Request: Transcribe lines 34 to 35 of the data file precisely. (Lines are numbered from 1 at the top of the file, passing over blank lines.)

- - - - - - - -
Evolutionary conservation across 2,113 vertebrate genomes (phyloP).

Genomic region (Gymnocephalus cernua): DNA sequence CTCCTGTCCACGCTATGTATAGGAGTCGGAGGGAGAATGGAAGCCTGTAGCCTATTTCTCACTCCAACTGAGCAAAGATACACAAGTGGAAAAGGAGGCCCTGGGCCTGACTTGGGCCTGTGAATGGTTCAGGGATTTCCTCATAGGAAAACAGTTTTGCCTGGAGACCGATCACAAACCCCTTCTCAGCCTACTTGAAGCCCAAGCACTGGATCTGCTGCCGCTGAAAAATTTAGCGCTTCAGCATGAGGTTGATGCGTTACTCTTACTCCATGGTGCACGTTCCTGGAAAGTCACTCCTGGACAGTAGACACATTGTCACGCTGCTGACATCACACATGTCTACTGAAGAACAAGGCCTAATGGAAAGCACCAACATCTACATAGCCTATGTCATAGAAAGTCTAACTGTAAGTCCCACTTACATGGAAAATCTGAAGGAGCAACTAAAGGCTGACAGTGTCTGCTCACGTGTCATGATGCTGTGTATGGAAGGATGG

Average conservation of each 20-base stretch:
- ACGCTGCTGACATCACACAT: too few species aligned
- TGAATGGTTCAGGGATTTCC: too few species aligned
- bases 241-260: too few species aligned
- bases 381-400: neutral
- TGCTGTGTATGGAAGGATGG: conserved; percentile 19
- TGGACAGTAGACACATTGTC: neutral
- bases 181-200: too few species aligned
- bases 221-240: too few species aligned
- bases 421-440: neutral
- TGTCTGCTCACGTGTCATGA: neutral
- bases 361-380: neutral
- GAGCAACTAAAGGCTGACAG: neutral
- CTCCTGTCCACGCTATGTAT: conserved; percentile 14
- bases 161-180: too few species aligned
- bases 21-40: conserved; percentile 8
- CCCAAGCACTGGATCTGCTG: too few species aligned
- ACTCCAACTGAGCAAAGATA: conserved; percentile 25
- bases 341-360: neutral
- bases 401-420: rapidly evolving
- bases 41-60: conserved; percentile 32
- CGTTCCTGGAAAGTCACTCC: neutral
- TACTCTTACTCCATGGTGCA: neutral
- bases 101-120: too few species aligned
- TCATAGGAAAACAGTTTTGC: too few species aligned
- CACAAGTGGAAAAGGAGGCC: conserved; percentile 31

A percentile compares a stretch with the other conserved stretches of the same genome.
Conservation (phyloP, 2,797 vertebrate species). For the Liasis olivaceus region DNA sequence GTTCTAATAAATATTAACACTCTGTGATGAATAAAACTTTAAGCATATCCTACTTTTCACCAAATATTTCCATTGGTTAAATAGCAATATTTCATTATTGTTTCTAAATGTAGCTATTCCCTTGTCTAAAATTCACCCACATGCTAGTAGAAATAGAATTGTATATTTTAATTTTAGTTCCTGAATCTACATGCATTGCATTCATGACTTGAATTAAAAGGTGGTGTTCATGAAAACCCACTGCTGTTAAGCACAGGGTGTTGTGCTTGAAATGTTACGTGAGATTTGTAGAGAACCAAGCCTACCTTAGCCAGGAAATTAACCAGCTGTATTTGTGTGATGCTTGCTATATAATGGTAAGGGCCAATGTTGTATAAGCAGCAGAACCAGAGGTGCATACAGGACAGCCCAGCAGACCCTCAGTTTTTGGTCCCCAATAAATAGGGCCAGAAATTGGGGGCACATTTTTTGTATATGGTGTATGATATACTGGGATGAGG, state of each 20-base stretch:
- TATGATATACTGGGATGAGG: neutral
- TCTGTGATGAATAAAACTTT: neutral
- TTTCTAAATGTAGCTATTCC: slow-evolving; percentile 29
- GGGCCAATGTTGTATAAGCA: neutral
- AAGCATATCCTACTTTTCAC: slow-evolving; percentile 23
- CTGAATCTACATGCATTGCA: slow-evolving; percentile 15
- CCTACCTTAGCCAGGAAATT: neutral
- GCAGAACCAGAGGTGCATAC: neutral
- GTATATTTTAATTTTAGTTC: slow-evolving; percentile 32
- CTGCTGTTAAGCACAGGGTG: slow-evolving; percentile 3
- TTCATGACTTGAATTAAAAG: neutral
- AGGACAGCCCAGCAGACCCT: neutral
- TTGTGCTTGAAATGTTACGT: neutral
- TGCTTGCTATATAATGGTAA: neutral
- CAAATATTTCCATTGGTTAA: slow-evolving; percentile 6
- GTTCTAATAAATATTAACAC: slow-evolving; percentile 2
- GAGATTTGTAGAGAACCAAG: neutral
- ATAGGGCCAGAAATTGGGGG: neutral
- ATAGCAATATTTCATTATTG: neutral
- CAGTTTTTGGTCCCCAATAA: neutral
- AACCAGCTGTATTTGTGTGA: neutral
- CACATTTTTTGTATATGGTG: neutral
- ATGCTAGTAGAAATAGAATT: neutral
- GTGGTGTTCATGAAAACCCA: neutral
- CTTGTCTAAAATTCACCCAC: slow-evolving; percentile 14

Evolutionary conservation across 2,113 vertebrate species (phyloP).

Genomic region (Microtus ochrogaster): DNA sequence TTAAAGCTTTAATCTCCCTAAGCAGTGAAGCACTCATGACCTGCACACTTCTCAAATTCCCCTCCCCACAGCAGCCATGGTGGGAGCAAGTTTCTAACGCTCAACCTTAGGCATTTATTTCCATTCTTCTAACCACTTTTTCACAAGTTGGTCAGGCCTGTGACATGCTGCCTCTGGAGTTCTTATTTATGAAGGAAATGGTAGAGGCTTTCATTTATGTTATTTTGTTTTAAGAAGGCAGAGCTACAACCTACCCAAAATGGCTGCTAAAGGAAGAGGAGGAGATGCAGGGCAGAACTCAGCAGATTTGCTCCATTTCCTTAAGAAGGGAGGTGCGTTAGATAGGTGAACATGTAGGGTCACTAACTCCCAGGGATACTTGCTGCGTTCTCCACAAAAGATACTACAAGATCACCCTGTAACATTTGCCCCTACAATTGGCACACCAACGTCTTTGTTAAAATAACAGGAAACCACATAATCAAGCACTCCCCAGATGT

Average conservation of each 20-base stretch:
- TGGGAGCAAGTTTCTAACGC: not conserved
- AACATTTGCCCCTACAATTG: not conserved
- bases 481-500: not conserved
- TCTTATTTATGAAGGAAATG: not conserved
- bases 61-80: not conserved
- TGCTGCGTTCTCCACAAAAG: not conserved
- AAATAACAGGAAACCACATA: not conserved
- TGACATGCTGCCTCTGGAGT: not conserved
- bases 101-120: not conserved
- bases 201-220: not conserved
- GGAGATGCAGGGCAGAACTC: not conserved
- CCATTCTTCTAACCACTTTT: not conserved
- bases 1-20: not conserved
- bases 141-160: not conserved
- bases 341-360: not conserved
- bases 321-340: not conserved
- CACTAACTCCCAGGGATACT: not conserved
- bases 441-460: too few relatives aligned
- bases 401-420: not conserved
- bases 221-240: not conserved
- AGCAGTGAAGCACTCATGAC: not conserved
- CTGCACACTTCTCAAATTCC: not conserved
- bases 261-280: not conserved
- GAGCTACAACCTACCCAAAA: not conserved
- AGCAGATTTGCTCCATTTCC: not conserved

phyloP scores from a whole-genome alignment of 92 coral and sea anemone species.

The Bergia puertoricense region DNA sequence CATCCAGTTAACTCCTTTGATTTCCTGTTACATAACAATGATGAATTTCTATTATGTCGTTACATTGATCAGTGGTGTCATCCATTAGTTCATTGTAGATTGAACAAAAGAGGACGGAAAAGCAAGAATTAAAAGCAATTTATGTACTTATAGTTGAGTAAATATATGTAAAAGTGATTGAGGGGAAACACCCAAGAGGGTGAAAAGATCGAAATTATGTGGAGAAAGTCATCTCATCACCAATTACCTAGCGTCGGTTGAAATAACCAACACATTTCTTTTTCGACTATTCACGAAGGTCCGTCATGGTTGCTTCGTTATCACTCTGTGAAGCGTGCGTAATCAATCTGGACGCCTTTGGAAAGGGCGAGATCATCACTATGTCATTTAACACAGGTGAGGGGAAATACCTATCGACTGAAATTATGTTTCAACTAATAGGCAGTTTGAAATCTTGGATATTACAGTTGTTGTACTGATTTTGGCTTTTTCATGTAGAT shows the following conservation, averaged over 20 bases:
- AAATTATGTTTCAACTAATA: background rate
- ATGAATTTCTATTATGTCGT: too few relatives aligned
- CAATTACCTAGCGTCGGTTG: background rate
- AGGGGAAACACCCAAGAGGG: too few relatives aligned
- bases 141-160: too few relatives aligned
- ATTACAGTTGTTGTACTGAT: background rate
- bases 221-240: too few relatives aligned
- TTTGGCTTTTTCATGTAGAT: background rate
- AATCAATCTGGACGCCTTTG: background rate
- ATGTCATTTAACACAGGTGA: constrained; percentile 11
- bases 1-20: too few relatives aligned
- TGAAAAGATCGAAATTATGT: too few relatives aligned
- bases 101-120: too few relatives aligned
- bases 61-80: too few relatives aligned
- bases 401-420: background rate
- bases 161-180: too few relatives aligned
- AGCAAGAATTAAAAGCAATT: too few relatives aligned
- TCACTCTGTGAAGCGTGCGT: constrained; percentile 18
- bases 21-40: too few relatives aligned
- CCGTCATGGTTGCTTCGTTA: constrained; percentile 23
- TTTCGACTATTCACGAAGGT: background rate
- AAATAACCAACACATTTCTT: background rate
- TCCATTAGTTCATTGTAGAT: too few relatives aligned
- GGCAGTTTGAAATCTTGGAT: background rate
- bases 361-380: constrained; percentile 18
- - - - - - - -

- GGGCCAATGTTGTATAAGCA: neutral
- AAGCATATCCTACTTTTCAC: slow-evolving; percentile 23